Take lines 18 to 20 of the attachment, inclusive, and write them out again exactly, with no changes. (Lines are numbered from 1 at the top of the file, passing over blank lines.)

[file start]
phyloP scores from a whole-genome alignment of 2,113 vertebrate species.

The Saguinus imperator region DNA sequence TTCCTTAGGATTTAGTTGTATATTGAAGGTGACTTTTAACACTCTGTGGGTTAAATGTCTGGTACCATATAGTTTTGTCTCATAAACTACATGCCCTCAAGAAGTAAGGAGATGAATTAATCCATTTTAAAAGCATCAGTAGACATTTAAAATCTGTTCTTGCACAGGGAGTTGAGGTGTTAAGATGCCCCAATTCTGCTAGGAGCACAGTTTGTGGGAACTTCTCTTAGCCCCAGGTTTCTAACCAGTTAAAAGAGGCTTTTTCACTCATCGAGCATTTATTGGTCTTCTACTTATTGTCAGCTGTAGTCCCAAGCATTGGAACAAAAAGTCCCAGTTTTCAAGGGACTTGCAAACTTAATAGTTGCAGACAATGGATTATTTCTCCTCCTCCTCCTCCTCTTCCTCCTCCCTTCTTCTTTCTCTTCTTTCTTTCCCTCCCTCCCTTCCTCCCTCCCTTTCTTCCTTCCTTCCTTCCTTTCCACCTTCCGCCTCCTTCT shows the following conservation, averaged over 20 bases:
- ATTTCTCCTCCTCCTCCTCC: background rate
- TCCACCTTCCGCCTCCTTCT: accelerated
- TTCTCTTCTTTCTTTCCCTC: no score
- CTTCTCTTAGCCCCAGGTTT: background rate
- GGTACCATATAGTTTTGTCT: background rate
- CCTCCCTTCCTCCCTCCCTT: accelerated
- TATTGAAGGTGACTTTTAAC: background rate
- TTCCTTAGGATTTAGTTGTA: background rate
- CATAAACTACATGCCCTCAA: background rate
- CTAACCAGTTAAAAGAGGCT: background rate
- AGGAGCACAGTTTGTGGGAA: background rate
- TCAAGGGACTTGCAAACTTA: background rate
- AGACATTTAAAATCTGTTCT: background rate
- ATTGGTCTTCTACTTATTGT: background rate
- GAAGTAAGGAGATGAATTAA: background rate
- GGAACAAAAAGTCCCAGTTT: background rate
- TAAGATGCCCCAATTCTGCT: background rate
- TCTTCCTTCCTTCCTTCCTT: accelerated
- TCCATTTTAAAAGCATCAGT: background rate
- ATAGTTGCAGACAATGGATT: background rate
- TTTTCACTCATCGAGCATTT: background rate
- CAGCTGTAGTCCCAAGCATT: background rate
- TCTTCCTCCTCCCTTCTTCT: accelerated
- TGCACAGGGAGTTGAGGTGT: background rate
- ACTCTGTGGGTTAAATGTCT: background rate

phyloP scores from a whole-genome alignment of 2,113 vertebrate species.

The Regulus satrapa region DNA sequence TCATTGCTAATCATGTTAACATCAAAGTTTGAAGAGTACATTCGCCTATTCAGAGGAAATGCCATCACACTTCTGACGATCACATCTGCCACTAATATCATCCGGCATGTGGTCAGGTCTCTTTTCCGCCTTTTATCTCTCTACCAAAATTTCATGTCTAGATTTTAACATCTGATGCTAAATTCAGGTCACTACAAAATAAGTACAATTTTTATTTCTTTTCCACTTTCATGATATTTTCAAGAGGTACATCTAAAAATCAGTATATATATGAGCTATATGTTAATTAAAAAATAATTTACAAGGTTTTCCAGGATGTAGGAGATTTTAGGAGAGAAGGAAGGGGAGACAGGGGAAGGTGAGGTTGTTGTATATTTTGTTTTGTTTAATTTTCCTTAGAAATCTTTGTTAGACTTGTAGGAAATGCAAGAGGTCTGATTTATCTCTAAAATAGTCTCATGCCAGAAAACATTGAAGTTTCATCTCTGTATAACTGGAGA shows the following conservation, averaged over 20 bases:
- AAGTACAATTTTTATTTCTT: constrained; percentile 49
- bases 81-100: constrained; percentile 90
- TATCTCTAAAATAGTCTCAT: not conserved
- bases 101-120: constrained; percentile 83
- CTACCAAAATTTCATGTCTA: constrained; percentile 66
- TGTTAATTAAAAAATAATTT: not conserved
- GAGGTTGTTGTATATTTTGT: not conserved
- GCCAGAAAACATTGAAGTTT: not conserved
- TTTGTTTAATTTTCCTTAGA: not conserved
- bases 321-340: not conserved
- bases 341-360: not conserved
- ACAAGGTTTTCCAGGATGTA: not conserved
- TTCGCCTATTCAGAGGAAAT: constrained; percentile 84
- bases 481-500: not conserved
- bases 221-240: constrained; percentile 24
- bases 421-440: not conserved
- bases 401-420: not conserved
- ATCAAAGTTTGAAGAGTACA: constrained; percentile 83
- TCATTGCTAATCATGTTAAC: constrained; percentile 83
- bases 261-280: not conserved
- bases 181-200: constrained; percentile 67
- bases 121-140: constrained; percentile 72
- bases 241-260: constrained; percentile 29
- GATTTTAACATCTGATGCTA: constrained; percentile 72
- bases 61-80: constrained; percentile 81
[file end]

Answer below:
- GGAACAAAAAGTCCCAGTTT: background rate
- TAAGATGCCCCAATTCTGCT: background rate
- TCTTCCTTCCTTCCTTCCTT: accelerated